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Why attracting BlackRock’s Larry Fink is not enough for Japan


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After hosting a gathering of the world’s biggest investors in Tokyo last week, BlackRock founder Larry Fink compared the current global interest in Japan to the time when the world was fascinated by the country’s economic “miracle” that lasted through the 1980s.

The words were music to the ears of Prime Minister Fumio Kishida, who had spent the last few weeks trying to convince executives of Blackstone, KKR and sovereign wealth funds like Norges Bank to allocate more money to Japan.

With stock prices trading near a 33-year high, the economy out of deflation, the global uncertainty in China and corporate governance reforms of the past decade finally bearing fruit, it’s not surprising that fund managers who had shown no interest in Japan are suddenly flocking to Tokyo. 

Some longtime Japan investors such as Drew Edwards, who runs GMO’s Usonian equity funds, are convinced that the changes are real and are encouraged by Kishida’s plans to reform the country’s asset management industry and labour market. 

“When you meet with CEOs who are under the age of 60, they’re not nostalgic of the 1980s and they have clear memories of the 1990s” when the economy slowed down, said Edwards. “This is the generation that is coming into power and they are much more inclined to change.”

Still, some company executives are also wary of the sudden interest in Japan and anxious that new investors could easily be disappointed by the pace of change in Japan and leave quickly before meaningful changes in portfolio allocations are made. 

Turning to overseas investors is a sensible and well-tested strategy with a quick outcome, but the lesson from the “Abenomics” era was that it’s not enough. Japanese investors and companies need to have faith in their own markets if Tokyo is serious about unlocking $14tn of household savings and making investment in Japan a long-term bet.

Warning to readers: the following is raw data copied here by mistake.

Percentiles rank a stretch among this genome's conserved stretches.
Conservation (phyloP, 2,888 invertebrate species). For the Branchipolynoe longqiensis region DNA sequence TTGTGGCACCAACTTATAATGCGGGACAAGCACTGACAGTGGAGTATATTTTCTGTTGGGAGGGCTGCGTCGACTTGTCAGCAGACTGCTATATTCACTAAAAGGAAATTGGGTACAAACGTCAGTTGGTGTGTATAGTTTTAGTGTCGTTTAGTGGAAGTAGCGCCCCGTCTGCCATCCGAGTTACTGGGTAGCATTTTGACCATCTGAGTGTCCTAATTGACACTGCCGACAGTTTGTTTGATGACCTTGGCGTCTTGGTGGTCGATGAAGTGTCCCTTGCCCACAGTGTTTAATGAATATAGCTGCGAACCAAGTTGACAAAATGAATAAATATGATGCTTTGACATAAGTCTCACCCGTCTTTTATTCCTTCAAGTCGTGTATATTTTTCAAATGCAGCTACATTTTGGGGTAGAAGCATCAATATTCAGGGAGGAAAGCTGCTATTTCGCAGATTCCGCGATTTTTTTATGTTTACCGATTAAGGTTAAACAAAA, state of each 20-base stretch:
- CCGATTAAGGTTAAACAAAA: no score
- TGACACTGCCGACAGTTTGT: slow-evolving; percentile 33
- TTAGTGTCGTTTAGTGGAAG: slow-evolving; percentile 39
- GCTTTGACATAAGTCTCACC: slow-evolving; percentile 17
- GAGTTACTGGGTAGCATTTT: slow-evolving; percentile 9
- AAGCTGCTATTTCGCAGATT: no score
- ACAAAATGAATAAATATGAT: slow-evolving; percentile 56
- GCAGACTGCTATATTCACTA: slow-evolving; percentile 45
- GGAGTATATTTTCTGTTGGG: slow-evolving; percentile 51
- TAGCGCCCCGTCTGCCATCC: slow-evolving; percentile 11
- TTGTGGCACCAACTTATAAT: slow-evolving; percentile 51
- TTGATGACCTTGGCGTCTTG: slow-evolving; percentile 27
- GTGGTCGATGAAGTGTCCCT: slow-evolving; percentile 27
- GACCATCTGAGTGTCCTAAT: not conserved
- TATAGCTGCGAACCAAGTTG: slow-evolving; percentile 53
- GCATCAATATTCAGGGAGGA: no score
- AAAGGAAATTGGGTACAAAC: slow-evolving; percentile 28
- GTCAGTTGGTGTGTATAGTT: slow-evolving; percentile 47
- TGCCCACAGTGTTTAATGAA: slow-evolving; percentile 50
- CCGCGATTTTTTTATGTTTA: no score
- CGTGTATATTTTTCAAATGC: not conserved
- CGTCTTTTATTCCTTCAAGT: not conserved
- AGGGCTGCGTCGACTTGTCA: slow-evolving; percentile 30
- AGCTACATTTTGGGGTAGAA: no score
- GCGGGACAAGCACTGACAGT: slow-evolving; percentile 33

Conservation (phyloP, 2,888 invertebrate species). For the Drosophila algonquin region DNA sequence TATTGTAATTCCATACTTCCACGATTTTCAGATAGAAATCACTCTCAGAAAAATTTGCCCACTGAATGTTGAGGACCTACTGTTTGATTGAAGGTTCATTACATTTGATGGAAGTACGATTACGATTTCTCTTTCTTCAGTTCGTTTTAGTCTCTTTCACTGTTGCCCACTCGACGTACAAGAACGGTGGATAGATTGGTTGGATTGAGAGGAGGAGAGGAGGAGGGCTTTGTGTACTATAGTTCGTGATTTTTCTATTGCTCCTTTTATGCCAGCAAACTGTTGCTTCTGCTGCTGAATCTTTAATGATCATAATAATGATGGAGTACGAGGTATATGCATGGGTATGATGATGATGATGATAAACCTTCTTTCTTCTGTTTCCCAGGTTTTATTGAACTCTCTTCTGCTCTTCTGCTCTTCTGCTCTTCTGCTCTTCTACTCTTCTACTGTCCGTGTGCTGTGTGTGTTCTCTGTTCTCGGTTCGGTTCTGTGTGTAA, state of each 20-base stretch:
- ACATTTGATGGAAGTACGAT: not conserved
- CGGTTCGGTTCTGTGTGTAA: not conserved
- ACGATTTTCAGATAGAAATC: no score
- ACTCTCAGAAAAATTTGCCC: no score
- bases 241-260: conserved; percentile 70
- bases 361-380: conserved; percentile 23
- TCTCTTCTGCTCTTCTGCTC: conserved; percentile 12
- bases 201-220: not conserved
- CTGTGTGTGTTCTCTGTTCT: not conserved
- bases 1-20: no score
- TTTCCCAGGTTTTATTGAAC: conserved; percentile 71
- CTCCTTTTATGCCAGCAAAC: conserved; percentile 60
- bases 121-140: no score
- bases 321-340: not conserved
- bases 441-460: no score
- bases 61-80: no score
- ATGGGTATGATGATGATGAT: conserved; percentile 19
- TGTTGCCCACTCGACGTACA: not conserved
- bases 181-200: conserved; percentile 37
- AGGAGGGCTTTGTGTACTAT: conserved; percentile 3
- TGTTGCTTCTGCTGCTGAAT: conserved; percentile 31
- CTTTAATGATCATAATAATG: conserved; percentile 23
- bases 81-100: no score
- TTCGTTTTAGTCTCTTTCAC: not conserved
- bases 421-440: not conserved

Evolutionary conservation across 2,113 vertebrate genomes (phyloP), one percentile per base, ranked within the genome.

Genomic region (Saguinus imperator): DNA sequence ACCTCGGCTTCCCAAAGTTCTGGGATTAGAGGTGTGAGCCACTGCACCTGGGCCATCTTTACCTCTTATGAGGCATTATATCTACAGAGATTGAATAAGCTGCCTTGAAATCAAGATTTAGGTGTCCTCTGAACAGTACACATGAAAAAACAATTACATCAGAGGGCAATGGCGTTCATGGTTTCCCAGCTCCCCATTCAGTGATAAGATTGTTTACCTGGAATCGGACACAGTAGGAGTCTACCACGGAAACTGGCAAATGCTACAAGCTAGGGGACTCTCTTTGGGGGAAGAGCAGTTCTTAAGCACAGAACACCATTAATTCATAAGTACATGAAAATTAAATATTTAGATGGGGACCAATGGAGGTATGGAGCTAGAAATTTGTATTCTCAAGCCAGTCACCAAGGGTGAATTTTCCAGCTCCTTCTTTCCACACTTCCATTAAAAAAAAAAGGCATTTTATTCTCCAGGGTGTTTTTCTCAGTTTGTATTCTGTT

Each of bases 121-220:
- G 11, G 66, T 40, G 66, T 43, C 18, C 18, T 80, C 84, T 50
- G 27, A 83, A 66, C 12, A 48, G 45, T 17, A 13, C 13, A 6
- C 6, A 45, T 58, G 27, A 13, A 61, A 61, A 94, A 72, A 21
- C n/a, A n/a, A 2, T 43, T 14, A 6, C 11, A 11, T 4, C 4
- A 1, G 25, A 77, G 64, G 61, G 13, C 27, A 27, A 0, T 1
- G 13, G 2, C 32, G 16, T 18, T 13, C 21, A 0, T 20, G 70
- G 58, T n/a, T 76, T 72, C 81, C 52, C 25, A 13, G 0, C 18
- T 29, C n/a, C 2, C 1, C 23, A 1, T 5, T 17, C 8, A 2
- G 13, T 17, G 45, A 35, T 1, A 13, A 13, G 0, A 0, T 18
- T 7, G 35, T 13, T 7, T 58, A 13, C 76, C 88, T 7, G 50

Looking at the market for initial public offerings, the signs at home are not encouraging. Fostering start-ups is already a central part of Kishida’s economic programme but the quality of IPOs in Japan is a serious problem that has deterred many Japanese households from investing in the stock market. 

While there is a significant quantity of corporate venture capital going on within Japan’s larger companies, there is a severe shortage of the kind of risk capital that would, in the US or European context, support a company through late stages of venture capital funding. According to CB Insights, venture funding in Japan totalled $4.3bn last year compared with nearly $200bn in the US.

As a result, many start-ups in Japan list their shares well before their global counterparts, leaving retail investors to shoulder the risks. Others choose to do their IPOs elsewhere, as was the case with the five Japanese start-ups that listed on Nasdaq this year. There are also conglomerates — such as ecommerce group Rakuten — listing parts of their businesses in attempts to raise money.

When ispace, a lossmaking start-up that tried to land a spacecraft on the Moon this year, listed in April, sole bookrunner SMBC Nikko took the extra step of asking investors to sign a document confirming that they were aware of the risks of investing in the company. 

That was after Morgan Stanley decided against taking part in the IPO after assessing the risks. Its pullout, which was followed by Nomura and another US bank, was seen as significant because it is known for employing one of the industry’s foremost experts on the finance side of space. All four banks and ispace declined to comment. 

Ultimately, shares of ispace soared after they were priced 78 per cent below the valuation achieved at its final private funding round. But it would be a healthier market if there were more institutional investors in Japan who are willing to provide the risk capital to support start-ups.

Kishida’s efforts also include a plan to raise the quality of asset managers in Japan and to remove barriers for foreign players to enter the industry. Critics have long argued that asset management firms in Japan need to raise the performance of their funds and provide more attractive products with higher returns. What is puzzling though is that the 14-member panel tasked with reforming the asset managers does not have a single member from inside the industry.

Much of the prime minister’s energy with his “Buy Japan” campaign has been spent looking outside, but it’s Japan that needs to believe in that narrative.

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